Who should use sustainable software?

In that sense, every business that builds or uses software can benefit from sustainable software engineering.

Businesses and large enterprises looking for easy-to-deploy software that consumes less energy occupies less space on the cloud, and works better should seek sustainable software solutions, particularly if they wish to transition towards a greener digital world.

Sustainable development engineering is one way for companies to become more ecologically and socially responsible. Customers and employees are likely to appreciate those brands that do – 77% of consumers want sustainable brands.

As noted above, sustainable software engineering tends to reduce overall IT hosting costs in most cases. Businesses will likely spend less on servers or cloud services when their applications run efficiently.

Getting started with sustainable software development

A sustainable software development partner is an out-of-house third party with a team of developers that can aid other companies in delivering a sustainable development project.

Sustainable Software development partners are typically outsourcing companies utilised by organisations to reduce the costs and bureaucracy associated with hiring more in-house developers.

More likely than not, they will have an expanded team of developers who embrace a sustainable mindset and contain the skill sets that are usually not in-house but required for a project a business is attempting to develop.

Ensuring a software development partner comprehends a green software project is critical to a successful software product.

If your company plans to collaborate with a sustainable software development company, here are a few pointers you need to keep in mind when cooperating with an external partner.

  • Share precise business needs. If you go ahead with sustainable developers, thoroughly analyse your product and understand the green software programming languages and frameworks needed to develop it. If you require highly-experienced and qualified sustainable software engineers, create a list of demands and details to share with the development partner.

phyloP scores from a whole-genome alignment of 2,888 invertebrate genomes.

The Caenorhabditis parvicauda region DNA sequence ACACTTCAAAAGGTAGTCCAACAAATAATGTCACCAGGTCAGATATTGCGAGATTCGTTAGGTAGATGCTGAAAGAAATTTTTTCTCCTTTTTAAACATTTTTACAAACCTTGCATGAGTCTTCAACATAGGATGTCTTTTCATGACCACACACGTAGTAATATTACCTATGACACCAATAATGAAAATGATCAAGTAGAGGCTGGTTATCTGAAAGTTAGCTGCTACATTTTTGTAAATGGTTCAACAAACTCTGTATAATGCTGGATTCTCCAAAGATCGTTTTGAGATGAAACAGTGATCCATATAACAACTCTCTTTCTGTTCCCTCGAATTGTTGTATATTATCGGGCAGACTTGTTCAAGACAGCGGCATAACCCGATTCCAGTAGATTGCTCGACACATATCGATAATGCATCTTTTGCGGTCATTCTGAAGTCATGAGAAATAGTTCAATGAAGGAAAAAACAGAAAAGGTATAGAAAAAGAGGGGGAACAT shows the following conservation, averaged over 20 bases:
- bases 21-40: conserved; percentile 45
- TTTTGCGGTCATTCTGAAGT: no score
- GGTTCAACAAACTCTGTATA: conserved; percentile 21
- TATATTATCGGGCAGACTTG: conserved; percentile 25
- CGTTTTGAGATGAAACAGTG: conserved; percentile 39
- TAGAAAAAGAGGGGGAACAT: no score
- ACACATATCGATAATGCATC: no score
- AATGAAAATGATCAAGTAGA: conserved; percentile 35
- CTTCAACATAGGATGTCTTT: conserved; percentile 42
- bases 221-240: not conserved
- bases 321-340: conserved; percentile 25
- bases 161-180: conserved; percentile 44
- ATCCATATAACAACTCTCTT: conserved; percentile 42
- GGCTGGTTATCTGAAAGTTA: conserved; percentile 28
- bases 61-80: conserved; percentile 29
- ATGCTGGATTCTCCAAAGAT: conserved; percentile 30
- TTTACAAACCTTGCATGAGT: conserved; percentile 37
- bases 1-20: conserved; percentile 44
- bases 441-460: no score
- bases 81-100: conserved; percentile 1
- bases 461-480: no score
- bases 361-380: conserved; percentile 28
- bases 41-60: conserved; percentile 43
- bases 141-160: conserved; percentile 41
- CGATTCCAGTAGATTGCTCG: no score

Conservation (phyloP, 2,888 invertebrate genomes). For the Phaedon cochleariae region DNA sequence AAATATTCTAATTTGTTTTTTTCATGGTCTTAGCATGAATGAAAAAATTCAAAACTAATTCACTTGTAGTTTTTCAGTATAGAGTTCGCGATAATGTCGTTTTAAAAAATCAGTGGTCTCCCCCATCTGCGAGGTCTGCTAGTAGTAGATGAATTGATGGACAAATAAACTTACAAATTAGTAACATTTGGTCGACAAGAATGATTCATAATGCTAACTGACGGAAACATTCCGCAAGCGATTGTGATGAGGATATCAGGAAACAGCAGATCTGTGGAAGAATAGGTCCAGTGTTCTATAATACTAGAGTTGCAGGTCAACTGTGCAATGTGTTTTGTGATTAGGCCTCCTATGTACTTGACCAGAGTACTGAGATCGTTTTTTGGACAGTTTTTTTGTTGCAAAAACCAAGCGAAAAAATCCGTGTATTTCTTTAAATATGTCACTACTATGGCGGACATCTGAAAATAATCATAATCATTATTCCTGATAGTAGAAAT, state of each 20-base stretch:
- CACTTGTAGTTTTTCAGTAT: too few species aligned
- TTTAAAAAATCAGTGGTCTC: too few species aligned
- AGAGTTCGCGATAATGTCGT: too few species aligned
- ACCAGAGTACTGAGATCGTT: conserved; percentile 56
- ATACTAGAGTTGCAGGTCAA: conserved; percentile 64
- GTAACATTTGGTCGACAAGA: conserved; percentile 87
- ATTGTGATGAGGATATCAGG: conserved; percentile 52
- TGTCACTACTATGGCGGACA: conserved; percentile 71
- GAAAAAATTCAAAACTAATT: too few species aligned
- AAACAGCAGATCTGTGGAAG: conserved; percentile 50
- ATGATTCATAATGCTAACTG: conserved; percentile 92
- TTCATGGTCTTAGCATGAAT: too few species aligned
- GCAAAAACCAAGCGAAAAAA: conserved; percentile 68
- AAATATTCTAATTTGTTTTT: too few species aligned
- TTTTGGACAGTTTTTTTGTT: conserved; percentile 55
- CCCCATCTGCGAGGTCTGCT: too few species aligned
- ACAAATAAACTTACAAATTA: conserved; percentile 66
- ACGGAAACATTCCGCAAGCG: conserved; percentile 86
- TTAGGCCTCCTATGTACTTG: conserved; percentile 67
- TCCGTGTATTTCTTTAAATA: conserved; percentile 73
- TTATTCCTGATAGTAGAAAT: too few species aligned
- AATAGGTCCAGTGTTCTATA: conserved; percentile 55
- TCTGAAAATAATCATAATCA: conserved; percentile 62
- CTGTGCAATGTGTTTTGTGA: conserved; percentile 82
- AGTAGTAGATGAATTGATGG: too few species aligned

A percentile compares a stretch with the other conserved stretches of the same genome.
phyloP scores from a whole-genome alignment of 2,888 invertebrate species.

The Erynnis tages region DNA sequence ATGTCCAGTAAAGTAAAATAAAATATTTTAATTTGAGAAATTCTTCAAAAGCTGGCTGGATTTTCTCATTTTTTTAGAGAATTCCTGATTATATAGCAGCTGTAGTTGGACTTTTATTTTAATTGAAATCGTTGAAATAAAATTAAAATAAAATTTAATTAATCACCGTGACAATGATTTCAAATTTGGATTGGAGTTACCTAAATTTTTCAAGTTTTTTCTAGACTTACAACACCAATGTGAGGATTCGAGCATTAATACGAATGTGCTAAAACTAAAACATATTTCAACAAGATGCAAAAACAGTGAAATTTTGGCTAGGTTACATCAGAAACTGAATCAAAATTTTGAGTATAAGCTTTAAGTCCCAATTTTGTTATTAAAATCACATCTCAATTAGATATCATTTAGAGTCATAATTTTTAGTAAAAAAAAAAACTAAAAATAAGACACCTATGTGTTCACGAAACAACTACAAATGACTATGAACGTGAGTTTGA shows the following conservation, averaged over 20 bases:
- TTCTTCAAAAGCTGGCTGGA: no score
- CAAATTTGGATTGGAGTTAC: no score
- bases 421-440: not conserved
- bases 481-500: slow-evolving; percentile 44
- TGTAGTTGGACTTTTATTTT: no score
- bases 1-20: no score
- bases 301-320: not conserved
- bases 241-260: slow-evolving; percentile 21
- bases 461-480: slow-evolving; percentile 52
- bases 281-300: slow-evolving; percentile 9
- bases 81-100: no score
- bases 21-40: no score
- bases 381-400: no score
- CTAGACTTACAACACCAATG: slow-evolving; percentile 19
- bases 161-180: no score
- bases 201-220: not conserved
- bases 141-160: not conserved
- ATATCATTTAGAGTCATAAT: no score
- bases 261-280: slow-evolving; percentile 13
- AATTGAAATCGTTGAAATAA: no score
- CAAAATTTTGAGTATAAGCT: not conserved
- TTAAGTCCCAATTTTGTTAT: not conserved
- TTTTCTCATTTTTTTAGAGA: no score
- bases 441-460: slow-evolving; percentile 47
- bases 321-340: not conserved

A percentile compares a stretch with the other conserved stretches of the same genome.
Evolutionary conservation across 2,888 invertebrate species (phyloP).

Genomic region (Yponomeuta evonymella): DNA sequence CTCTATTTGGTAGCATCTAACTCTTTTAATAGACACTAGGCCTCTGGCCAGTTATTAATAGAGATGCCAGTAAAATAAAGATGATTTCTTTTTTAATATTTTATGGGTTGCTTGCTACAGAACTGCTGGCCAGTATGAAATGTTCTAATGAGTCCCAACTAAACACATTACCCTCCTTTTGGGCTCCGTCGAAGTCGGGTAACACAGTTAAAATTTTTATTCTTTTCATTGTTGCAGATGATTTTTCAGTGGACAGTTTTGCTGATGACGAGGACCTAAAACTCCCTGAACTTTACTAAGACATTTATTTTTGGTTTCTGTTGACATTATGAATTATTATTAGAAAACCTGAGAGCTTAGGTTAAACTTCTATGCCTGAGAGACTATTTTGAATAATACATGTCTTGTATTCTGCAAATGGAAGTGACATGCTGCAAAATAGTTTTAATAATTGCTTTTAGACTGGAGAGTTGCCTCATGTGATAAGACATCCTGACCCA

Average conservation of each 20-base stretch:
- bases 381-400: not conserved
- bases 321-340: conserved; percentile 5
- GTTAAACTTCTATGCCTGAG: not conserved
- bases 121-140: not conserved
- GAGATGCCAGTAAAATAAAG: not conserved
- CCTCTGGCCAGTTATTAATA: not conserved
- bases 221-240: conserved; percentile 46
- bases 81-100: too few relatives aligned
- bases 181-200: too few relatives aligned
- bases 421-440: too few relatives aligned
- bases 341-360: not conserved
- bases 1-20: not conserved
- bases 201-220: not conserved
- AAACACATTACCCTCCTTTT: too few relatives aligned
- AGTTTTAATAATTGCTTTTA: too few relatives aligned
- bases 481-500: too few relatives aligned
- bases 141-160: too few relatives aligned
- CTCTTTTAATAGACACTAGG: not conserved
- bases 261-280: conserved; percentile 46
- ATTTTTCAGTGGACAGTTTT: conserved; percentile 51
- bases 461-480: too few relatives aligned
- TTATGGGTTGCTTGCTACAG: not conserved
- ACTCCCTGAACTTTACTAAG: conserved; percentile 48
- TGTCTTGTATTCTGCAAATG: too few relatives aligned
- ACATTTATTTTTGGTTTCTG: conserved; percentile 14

• Provide the external partner with details of your sustainable needs. In most cases, you receive complete control over processes—from pre-screening potential candidates to hiring. Find a partner that ensures transparent processes and lets you monitor hiring mechanisms.

Doing this will get you and the partner to engage and discuss the software’s environmental impact. There are always trade-offs between environmental and business goals, and sustainable software engineers will be able to gauge where the go/no-go line is.

However, valuable measures would be more challenging to define for new software. From our experience, this has included actions like memory-use efficiencies, the amount of data used, and floating-point operations per second.

Finally, consider how modern applications are almost always deployed over the cloud. Nevertheless, the exponential growth in cloud-based services has resulted in the rapid expansion of power-intensive data centres. Data centres consume about 2% of global electricity today; by 2030, they could consume as much as 8%.

To date, most efforts to make data centres green have focused on optimising hardware (by reducing incidents of overheated servers) and reducing carbon emissions.

However, at Helmes, we also focus on green software that eliminates duplicate copies or compresses data into smaller parts, would reduce energy as would deploying graphics-processing units to manage workloads at the edge (near the device or the end-user), creating efficiencies by breaking up large tasks into smaller ones and divvying them among many processors.

Sustainable software is green software

How green software is designed, developed, and deployed can significantly impact energy consumption.

All businesses and organisations should include green software in their sustainability efforts. They should devise a strategy that guides trade-offs, allows for flexibility, reviews and refines the green software development life cycle, and uses sustainable software to make cloud-based data centres more environmentally friendly.

By including software in your sustainability efforts, your company will have a head start in this critical area.

Include software in your sustainability efforts

Speak to a Helmes sustainable development specialist. We have created an environment that ensures agility and autonomy but also includes a sustainable approach – an efficient and sustainable ecosystem that supports the growth of all whilst considering our need to reduce our environmental footprint. 

Get in touch

Get in touch

Kaspar Kinsiveer
Team Lead